Format: DVD from DeKalb Public Library on rockin’ flatscreen.
Any time someone messes with a classic, there’s going to be some worry. Look at what happened with the Ghostbusters reboot, for instance. While I thought it was about as good as it could be, all things considered, it never found its own voice and relied far too much on trying to ape the original film. There were worries about Ghostbusters: Afterlife for the same reason, at least for me. How do you add on to one of the greatest genre films in history nearly 30 years afterwards?
That’s not to say that this hasn’t been done before, and done successfully. The 2018 direct sequel of Halloween is a case in point. With Ghostbusters: Afterlife, we are very much looking at the same sort of thing—an iconic film with a reboot that may or may not tarnish the reputation of that original film. There’s no way it could honestly measure up to the first film, but we can hope for it to at least be good, right?
Fortunately, Ghostbusters: Afterlife is smart enough to want to give fans of the original (read: almost literally everyone who has seen it) a lot of touchstones with the classic while still moving the story and the world forward in a significant way. What this means is that we’re going to get a lot of plot points from the original Ghostbusters, cameo appearances from most of the original main cast, but some new mythology to get us there.
We start with Callie (Carrie Coon), a down-on-her-luck mom and her kids Trevor (Finn Wolfhard) and Phoebe (Mckenna Grace). Callie is getting evicted from her place and has also just found out that her father has died, leaving her a broken-down farmhouse in the middle of nowhere, Oklahoma. Since the opening scene involves what we presume is one of the original Ghostbusters, it’s not a surprise when elements of the original film show up. And, as it happens, Callie’s father was Egon Spengler (the late Harold Ramis), who broke away from the original Ghostbusters for reasons unknown.
And so, we get a new generation of Ghostbusters over the course of the film, because, as it turns out, Egon was tracking something that would make the original Ghostbusters problems look like a walk in the park. As Phoebe starts investigating the things around her house, she makes a new friend in psychic phenomena fan Podcast (Logan Kim) while her brother unsuccessfully pursues Lucky (Celeste O’Connor) romantically. A lot of the kids’ initial direction in what is happening around them comes from Gary Grooberson (Paul Rudd), a local summer school teacher and Callie’s romantic interest.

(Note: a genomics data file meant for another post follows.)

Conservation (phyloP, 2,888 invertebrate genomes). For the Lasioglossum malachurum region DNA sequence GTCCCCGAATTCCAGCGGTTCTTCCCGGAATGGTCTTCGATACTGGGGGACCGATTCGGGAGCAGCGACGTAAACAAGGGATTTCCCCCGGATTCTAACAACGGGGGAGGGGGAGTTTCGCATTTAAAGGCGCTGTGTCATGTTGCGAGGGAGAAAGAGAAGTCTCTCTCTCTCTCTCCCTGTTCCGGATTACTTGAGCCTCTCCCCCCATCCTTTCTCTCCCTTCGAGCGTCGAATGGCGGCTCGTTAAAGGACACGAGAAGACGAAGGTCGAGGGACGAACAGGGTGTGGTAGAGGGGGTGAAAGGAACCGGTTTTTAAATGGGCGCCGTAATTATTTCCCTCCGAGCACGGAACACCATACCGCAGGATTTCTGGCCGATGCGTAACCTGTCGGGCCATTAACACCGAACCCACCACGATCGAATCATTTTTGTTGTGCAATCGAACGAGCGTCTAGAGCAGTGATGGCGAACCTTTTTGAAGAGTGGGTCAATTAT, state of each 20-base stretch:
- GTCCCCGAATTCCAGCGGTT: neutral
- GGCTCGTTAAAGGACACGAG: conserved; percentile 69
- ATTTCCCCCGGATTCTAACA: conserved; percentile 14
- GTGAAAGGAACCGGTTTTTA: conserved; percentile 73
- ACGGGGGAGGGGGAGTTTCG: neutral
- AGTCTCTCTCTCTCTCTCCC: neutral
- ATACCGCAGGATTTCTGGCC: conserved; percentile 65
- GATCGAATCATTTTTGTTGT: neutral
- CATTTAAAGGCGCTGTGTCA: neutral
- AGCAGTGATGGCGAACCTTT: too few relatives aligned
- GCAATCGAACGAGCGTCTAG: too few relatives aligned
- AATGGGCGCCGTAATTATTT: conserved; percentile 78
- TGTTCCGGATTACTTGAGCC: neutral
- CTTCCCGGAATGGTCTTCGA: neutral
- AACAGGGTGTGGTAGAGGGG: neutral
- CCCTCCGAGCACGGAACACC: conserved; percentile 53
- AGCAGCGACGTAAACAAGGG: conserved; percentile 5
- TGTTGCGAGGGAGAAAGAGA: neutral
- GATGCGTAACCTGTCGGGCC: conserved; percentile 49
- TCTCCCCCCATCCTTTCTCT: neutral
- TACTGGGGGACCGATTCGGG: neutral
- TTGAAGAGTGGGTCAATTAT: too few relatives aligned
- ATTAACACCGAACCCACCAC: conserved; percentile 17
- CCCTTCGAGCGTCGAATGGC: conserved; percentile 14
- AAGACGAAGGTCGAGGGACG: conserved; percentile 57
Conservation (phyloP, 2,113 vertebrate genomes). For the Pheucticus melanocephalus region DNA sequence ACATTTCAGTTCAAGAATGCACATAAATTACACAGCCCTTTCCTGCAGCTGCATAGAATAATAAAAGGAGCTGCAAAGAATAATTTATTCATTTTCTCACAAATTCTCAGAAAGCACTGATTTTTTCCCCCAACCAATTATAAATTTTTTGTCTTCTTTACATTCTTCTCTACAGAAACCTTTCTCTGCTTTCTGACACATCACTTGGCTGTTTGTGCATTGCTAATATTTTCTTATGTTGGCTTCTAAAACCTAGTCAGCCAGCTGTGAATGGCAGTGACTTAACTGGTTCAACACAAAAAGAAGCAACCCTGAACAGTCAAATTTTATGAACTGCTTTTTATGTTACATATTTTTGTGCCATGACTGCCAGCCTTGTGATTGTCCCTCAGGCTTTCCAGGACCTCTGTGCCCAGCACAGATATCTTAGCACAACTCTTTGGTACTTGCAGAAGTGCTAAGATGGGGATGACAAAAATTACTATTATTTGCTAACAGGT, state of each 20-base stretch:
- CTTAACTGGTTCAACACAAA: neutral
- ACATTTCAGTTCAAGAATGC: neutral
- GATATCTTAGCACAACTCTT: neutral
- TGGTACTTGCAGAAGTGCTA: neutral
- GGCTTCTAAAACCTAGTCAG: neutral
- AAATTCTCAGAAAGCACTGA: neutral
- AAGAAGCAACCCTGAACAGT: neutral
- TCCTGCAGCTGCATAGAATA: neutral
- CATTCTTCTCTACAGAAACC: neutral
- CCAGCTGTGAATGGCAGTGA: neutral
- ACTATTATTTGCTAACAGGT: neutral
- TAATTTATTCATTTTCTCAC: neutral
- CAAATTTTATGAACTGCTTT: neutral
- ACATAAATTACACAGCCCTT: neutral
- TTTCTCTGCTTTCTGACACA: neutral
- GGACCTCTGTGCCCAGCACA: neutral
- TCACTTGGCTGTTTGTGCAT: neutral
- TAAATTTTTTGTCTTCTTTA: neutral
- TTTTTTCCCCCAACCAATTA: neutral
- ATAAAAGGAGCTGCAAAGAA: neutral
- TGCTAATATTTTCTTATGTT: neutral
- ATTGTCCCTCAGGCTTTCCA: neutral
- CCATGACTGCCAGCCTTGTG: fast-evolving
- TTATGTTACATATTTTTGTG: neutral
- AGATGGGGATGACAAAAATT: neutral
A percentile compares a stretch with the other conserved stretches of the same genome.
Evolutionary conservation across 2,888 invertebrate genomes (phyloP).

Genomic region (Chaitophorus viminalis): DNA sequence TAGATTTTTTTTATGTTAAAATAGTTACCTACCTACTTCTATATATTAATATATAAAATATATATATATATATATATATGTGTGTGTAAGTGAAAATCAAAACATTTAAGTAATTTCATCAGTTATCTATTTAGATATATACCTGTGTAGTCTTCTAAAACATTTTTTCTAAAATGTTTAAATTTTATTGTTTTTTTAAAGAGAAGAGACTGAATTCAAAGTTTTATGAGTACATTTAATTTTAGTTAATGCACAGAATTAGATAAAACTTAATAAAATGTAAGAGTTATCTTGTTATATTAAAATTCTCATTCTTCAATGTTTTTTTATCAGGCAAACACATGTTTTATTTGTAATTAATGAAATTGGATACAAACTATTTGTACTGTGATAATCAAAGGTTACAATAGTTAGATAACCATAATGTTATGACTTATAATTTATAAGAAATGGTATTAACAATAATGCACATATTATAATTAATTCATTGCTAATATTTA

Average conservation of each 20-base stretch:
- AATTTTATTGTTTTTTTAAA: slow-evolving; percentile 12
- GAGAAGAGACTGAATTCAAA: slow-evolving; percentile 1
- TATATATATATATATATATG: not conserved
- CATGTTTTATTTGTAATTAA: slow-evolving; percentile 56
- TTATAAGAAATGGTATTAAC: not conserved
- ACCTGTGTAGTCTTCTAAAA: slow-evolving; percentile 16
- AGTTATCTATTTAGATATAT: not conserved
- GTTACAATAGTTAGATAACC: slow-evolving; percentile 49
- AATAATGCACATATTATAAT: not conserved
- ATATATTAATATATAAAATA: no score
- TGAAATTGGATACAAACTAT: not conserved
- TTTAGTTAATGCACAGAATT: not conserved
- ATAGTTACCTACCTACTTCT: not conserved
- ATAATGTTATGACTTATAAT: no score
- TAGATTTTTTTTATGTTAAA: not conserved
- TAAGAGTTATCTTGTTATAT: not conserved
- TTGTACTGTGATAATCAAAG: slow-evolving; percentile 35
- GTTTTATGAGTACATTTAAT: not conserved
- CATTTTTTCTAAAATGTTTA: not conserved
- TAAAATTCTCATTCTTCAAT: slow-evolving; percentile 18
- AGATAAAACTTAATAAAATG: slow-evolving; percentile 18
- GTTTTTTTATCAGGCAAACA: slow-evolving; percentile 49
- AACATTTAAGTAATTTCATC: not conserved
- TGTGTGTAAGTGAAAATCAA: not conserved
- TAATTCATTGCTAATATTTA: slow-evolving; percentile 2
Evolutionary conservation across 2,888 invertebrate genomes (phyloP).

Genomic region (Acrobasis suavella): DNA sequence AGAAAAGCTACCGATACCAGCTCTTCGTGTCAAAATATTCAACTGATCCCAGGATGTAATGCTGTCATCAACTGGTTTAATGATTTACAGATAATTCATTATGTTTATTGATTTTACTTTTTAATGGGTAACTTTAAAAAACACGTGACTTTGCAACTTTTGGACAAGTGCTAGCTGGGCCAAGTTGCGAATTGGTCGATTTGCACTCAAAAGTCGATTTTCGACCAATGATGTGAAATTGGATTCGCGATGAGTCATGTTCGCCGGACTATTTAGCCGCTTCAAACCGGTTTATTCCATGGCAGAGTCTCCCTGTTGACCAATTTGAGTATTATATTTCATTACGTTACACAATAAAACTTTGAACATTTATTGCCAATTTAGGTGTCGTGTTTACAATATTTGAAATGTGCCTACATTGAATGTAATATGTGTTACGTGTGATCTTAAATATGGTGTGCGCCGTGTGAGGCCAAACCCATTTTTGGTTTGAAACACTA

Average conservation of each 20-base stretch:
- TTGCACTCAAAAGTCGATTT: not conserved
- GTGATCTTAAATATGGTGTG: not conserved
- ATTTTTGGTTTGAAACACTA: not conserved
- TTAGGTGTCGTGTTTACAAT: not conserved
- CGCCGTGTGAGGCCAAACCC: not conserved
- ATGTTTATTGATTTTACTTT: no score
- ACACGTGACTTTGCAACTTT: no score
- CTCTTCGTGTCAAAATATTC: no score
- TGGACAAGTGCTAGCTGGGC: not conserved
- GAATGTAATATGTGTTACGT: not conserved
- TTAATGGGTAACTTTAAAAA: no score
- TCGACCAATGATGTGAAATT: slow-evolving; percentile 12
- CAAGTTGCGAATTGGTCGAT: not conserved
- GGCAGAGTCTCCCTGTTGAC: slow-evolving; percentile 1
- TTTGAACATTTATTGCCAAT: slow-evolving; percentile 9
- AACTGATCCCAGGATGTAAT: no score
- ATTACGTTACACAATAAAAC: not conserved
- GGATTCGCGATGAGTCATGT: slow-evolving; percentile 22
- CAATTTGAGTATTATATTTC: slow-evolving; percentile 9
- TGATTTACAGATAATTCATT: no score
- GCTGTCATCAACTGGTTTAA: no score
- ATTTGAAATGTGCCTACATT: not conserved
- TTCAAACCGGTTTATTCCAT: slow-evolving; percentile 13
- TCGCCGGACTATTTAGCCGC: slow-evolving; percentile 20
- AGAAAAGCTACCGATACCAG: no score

Things build slowly. The kinds find the Ecto-1, ghost traps, proton packs and more. They slowly uncover the fact that something big and ghostly is brewing under their small town, which, as it turns out, was almost entirely built by Ivo Shandor (J.K. Simmons), the man who built the skyscraper from the first movie. Yes, this means we’re going to be once again fighting Gozer, and there will be appearances from the Gatekeeper and the Keymaster. As I said above, a lot of this is based on giving its audience as much nostalgia as it can.
And yet, it works really well. This really feels like a Ghostbusters movie. It feels like a genuine sequel in the sense that a lot of what is happening feels very familiar (Gozer even shows up in mostly the same form, albeit played by an uncredited Olivia Wilde and voiced by Shohreh Agdashloo). There’s enough connection to the original film that we buy into it pretty easily, but it’s also a clear progression of the story. More importantly, we get a new generation of Ghostbusters—Phoebe, Trevor, Lucky, and Podcast—to fill in the shoes of the original. And it’s a much more representative mix, which works well. Even a lot of the music comes from the first film, as do some of the effects. Clearly, there is a desire to evoke the original as much as possible while still doing something more.
Of course, almost all of the main original cast shows up. Harold Ramis appears after a fashion as essentially a CGI effect (and a deleted scene from the original), but we’ll have a couple of scenes with Dan Akroyd, Bill Murray, Earnie Hudson, and Annie Potts as well as one at the end with Sigourney Weaver. I would have loved appearances from Rick Moranis and William Atherton just to round out the full cast, though.
I enjoyed this. It’s not nearly as funny as the original Ghostbusters, but it also doesn’t try to be. There’s comedy here, but this is much more serious and a little darker than the original film. It was a smart move to take this in a new direction like this.
Is it as good as the original? No, of course not. How could it be? But it really tries to be its own thing, and it does that pretty well.
Why to watch Ghostbusters: Afterlife: It’s a nice throwback to the original.
Why not to watch: You couldn’t get Rick Moranis just for one scene?
I saw most of it (I plan on doing a full review of it maybe next month) as I enjoyed the hell out of it. Notably as it felt like it was a tribute to the original but also its own thing. Mainly because of the young cast as I thought McKenna Grace really shined in that film. I would've love to have Rick Moranis to at least make a cameo. I know he's been out of the game for a long time but it would've made it special.ReplyDelete
Mckenna Grace is really good in this--she's channeling Harold Ramis intentionally in a lot of this, and it works really well. Finn Wolfhard is actually the weakest link of the kids, but a lot of that is his character, who is in many ways the least developed.Delete
This is very much an homage to the original film, and that's why it works. It's a fun film in its own right, but it really feels like there's a lot of connective tissue here.